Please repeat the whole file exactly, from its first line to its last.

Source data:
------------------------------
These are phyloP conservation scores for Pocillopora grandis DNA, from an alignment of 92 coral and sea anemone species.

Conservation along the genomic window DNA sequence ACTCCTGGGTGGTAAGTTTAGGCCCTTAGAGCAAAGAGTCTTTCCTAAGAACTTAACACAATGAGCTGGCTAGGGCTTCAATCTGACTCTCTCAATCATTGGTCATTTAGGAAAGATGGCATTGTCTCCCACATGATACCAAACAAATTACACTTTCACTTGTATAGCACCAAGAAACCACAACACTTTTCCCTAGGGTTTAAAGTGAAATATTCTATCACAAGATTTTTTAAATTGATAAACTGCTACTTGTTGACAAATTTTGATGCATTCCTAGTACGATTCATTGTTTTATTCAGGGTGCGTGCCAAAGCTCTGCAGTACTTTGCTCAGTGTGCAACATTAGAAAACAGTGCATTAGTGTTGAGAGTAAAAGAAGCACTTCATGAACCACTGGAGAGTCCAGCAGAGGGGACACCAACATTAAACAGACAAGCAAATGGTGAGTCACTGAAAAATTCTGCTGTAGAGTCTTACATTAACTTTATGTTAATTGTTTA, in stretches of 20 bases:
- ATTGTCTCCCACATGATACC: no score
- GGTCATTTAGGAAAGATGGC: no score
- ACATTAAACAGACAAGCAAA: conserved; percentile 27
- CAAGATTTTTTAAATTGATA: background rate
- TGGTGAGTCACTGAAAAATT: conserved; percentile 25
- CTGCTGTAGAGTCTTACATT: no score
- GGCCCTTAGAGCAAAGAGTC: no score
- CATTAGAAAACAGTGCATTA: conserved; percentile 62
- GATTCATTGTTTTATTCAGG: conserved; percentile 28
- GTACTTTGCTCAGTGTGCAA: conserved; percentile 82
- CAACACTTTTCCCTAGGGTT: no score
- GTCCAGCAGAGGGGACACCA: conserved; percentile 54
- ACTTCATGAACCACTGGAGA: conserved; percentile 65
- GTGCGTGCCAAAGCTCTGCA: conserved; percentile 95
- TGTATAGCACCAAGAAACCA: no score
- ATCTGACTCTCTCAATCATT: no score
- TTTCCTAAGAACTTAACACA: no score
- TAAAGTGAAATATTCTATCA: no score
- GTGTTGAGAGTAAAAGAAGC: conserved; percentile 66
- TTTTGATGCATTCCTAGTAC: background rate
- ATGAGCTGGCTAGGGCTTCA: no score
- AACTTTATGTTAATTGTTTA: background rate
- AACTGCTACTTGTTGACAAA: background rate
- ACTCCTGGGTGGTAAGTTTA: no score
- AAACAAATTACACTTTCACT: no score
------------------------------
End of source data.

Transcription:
These are phyloP conservation scores for Pocillopora grandis DNA, from an alignment of 92 coral and sea anemone species.

Conservation along the genomic window DNA sequence ACTCCTGGGTGGTAAGTTTAGGCCCTTAGAGCAAAGAGTCTTTCCTAAGAACTTAACACAATGAGCTGGCTAGGGCTTCAATCTGACTCTCTCAATCATTGGTCATTTAGGAAAGATGGCATTGTCTCCCACATGATACCAAACAAATTACACTTTCACTTGTATAGCACCAAGAAACCACAACACTTTTCCCTAGGGTTTAAAGTGAAATATTCTATCACAAGATTTTTTAAATTGATAAACTGCTACTTGTTGACAAATTTTGATGCATTCCTAGTACGATTCATTGTTTTATTCAGGGTGCGTGCCAAAGCTCTGCAGTACTTTGCTCAGTGTGCAACATTAGAAAACAGTGCATTAGTGTTGAGAGTAAAAGAAGCACTTCATGAACCACTGGAGAGTCCAGCAGAGGGGACACCAACATTAAACAGACAAGCAAATGGTGAGTCACTGAAAAATTCTGCTGTAGAGTCTTACATTAACTTTATGTTAATTGTTTA, in stretches of 20 bases:
- ATTGTCTCCCACATGATACC: no score
- GGTCATTTAGGAAAGATGGC: no score
- ACATTAAACAGACAAGCAAA: conserved; percentile 27
- CAAGATTTTTTAAATTGATA: background rate
- TGGTGAGTCACTGAAAAATT: conserved; percentile 25
- CTGCTGTAGAGTCTTACATT: no score
- GGCCCTTAGAGCAAAGAGTC: no score
- CATTAGAAAACAGTGCATTA: conserved; percentile 62
- GATTCATTGTTTTATTCAGG: conserved; percentile 28
- GTACTTTGCTCAGTGTGCAA: conserved; percentile 82
- CAACACTTTTCCCTAGGGTT: no score
- GTCCAGCAGAGGGGACACCA: conserved; percentile 54
- ACTTCATGAACCACTGGAGA: conserved; percentile 65
- GTGCGTGCCAAAGCTCTGCA: conserved; percentile 95
- TGTATAGCACCAAGAAACCA: no score
- ATCTGACTCTCTCAATCATT: no score
- TTTCCTAAGAACTTAACACA: no score
- TAAAGTGAAATATTCTATCA: no score
- GTGTTGAGAGTAAAAGAAGC: conserved; percentile 66
- TTTTGATGCATTCCTAGTAC: background rate
- ATGAGCTGGCTAGGGCTTCA: no score
- AACTTTATGTTAATTGTTTA: background rate
- AACTGCTACTTGTTGACAAA: background rate
- ACTCCTGGGTGGTAAGTTTA: no score
- AAACAAATTACACTTTCACT: no score